Nowadays, when you think of San Francisco, you are more likely to think of Silicon Valley than the history books. But the city has a rich and deep past, starting with its conquest in 1846 by the United States.
The Gold Rush brought people from all over the country a chance to live in this thriving city and eventually get rich. Much of the city collapsed and burned down in the earthquake and fire of 1906, but many landmarks remain.
Among the many historic sites to discover, you can see more of the Gold Rush at the San Francisco City Museum, the Golden Gate Bridge, Alcatraz Island, Mission Dolores, and Angel Island.
3. Alexandria, Virginia
Alexandria is one of those cities where most of the buildings have been preserved, so walking its streets feels like stepping back in time. The city was one of the country’s busiest ports at one time, becoming a vital link in the tobacco trade and as a supply center for the Civil War.
This Virginia town had a large population of free black families after Emancipation, and you can learn more about them at the Alexandria Black History Museum. It is one of the 30 museums that you can visit in the city, ranging from architectural history to preserved houses and archeology.
2. Providence, RI
You can find Providence with over 50 museums and historic sites brought together at our location # 2. Although Rhode Island is the smallest state in the United States, that hasn’t stopped Providence from making its mark in the United States. history of the United States. Roger Williams founded the city after moving away from the colony of Massachusetts due to “religious persecution”.
Thanks to its commitment to preservation, local historic monuments remain as beautiful as they were then. You can visit the John Brown House Museum, Brown University, Rhode Island Black Heritage Society, and Governor Stephen Hopkins House, to name a few. The latter is one of the oldest buildings in Providence, built in 1707.
1. Washington, DC
Unsurprisingly, the city with the highest density of historic monuments and museums and every history buff’s dream is Washington, DC. From the White House to the United States Capitol and the Abraham Lincoln Memorial, there are dozens of historic sites and over 180 museums within his city limits.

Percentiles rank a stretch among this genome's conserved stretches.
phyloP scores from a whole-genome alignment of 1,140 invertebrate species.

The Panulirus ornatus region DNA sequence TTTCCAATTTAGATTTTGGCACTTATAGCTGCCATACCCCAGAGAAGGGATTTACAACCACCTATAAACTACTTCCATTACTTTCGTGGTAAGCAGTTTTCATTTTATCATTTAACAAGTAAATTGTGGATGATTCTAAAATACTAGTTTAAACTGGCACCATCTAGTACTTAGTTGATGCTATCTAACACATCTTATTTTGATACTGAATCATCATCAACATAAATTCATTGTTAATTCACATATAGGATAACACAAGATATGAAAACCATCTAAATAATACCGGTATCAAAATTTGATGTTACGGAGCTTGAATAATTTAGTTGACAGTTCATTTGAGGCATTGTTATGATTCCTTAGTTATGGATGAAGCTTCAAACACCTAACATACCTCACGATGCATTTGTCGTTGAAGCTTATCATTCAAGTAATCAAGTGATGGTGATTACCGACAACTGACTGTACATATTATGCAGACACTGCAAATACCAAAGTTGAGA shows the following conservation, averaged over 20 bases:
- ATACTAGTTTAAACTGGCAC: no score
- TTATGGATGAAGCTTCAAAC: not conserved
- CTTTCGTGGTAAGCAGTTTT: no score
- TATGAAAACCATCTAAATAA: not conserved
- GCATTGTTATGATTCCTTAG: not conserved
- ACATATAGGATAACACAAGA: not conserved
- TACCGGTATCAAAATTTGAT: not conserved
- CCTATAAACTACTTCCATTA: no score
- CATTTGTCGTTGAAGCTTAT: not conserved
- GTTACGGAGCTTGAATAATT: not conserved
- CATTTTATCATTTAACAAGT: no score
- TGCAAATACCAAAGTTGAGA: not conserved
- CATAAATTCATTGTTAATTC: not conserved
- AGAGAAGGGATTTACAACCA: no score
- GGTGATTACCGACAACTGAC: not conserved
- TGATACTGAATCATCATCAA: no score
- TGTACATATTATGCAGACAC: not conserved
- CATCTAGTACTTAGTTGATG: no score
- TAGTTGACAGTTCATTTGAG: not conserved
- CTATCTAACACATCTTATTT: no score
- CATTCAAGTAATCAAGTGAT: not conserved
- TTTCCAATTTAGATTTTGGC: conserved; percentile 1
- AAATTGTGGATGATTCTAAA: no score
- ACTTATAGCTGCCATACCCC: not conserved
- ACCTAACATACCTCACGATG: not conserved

Fortunately, the city’s extreme walking helps you navigate the many national historic sites. Add the Library of Congress, the National Mall, and the Vietnam Veterans Memorial to your list.
America’s top 50 most historic cities
From the Civil War to the Declaration of Independence, these are America’s 50 most historic cities. Head over to one of these to improve your trivia game and learn a little more about this country we call home.
The least historic cities in the United States
Some cities have taken the limelight in a more national way than others when it comes to U.S. history. That doesn’t mean they aren’t worth a visit – these towns have a rich local history worth learning.
Many of these cities are also very large, meaning fewer historic sites or museums per square mile.
To find America’s most historic cities, we looked at all cities in the United States with more than 50,000 residents and at least 10 square miles in area. We then counted the number of historic sites, monuments and museums in each of these areas and excluded all locations that did not have at least one. That left us with 117 cities in total.
Next, we divided those numbers by the area of each city to find the number of historic sites and museums per square mile. Finally, we ranked each city according to historic sites by density and museums by density, and then added those rankings. The most historic cities in the country had the lowest total ranking in our calculations.
Population and land area are from the US Census Bureau.
Historic sites, monuments and number of museums come from a commercially licensed database of over 8 million business and monument listings across the country. These numbers may not reflect recent openings and closings.